Lawsuit on chromium-6 standard filed

By CMTA Staff

Capitol Update, Aug. 16, 2012 Share this on FacebookTweet thisEmail this to a friend

In a new lawsuit against the Department of Public Health (DPH), environmental groups are seeking a court-ordered timeline for the pending hexavalent chromium safe drinking water standard.

In 2001, following the outcome of a previous lawsuit against PG&E, the Legislature ordered that a standard for the use and disposal of the chemical, also known as chromium-6, be developed by 2004.  With a standard still yet to be established, the Natural Resources Defense Council and the Environmental Working Group filed a lawsuit this week claiming DPH has had enough time and that the lack of process is inexcusable.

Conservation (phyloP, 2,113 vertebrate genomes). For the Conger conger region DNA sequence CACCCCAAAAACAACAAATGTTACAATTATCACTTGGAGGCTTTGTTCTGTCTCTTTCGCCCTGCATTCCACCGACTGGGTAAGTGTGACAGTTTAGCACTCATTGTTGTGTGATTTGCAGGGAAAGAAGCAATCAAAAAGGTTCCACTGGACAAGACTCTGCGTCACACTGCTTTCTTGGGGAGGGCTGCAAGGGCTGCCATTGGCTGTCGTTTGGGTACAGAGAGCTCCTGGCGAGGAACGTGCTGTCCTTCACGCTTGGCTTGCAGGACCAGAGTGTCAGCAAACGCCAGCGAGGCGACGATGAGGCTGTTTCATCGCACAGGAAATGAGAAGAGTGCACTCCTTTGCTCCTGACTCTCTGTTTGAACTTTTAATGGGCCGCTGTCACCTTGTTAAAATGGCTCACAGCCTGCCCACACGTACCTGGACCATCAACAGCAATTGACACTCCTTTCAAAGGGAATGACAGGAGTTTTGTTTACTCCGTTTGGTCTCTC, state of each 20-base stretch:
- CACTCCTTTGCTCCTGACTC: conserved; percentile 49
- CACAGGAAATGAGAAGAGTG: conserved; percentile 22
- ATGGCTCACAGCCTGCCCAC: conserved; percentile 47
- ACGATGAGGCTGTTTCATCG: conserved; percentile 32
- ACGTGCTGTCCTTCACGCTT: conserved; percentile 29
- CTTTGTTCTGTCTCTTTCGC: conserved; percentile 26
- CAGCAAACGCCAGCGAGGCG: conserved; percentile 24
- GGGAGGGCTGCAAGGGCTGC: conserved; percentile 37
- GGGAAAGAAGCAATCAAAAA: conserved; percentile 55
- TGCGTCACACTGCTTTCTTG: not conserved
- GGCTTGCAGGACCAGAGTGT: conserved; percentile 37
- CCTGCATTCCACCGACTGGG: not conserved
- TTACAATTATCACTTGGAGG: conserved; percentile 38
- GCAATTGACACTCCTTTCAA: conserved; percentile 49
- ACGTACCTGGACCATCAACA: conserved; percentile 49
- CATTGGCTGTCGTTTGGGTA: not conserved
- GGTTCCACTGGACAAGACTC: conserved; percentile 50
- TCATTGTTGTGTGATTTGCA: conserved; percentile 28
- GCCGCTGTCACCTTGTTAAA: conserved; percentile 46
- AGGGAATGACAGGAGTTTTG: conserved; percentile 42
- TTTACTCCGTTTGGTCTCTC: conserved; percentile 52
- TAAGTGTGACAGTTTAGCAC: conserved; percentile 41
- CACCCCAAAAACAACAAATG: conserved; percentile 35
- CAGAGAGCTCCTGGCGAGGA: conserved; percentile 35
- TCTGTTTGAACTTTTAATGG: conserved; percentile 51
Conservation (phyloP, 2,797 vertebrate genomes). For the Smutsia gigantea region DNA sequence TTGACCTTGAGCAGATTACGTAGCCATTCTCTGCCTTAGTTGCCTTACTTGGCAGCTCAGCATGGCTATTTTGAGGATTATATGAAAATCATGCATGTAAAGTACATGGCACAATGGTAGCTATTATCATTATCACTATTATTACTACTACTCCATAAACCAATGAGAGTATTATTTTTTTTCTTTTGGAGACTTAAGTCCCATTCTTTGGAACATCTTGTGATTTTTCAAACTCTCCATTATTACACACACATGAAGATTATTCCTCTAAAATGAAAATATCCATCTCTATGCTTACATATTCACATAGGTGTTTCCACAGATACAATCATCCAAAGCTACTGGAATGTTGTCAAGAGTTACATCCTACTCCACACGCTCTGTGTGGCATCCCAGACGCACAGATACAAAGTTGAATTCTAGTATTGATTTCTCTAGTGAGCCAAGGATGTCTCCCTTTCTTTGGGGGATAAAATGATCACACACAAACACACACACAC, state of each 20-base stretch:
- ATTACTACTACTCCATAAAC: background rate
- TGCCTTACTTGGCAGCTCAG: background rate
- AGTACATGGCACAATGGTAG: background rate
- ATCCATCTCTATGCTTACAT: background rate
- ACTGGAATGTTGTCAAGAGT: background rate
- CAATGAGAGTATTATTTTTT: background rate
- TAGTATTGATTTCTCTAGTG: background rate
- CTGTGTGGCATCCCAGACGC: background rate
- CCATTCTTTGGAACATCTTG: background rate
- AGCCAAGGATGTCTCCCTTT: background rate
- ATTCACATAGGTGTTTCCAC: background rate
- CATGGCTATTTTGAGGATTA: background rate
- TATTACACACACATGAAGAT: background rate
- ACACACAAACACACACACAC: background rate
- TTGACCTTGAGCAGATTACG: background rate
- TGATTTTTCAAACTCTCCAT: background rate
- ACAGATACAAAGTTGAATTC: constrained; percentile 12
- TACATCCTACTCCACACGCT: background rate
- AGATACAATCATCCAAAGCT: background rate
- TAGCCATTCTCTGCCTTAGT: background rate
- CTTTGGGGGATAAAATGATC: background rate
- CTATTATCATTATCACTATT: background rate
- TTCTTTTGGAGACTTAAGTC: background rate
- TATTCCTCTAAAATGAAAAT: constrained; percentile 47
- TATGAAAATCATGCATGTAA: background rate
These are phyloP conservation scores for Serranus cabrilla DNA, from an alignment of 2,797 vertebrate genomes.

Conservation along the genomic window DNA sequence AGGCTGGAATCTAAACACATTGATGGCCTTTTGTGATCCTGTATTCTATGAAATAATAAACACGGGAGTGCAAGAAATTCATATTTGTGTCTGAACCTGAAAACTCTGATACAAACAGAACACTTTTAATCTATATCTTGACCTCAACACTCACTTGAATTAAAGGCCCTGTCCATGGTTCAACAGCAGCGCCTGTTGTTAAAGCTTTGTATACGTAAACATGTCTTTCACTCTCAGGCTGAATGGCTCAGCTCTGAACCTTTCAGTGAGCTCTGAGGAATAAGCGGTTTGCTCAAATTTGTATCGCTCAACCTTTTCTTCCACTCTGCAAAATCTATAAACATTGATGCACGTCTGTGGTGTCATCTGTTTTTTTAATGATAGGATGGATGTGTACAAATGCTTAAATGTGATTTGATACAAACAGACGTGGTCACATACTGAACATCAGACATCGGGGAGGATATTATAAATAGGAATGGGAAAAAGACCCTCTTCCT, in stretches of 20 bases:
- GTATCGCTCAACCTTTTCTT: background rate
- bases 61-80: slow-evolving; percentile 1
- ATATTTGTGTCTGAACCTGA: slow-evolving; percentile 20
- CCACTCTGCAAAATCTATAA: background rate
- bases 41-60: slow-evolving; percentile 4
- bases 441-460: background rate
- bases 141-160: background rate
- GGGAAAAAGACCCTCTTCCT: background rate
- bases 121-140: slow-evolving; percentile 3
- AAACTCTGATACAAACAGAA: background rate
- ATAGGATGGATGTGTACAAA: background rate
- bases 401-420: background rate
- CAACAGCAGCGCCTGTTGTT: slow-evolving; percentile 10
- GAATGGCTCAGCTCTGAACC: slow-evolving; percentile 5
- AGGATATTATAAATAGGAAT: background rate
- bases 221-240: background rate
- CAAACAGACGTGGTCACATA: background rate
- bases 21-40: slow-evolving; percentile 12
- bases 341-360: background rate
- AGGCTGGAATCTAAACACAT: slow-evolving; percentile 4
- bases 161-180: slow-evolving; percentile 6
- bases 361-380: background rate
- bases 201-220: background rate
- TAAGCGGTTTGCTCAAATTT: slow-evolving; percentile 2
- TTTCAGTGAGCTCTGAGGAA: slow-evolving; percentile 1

In response to the suit, defendant supporters claim the absence of a standard is due to justifiable circumstances surrounding inconclusive scientific research regarding the effects of ingesting chromium-6.  The extremely low Public Health Goal of 20 parts per trillion was set by OEHHA prior to the release of a study that tends to show that hexavalent chromium is not an ingestion problem below 100 parts per billion.  The water agencies have also completed a study that shows the cost to comply with the OEHHA standard would be astronomic and would likely put as much as one-third of the State’s water supply in jeopardy.

CMTA believes DPH should not rush into this decision.

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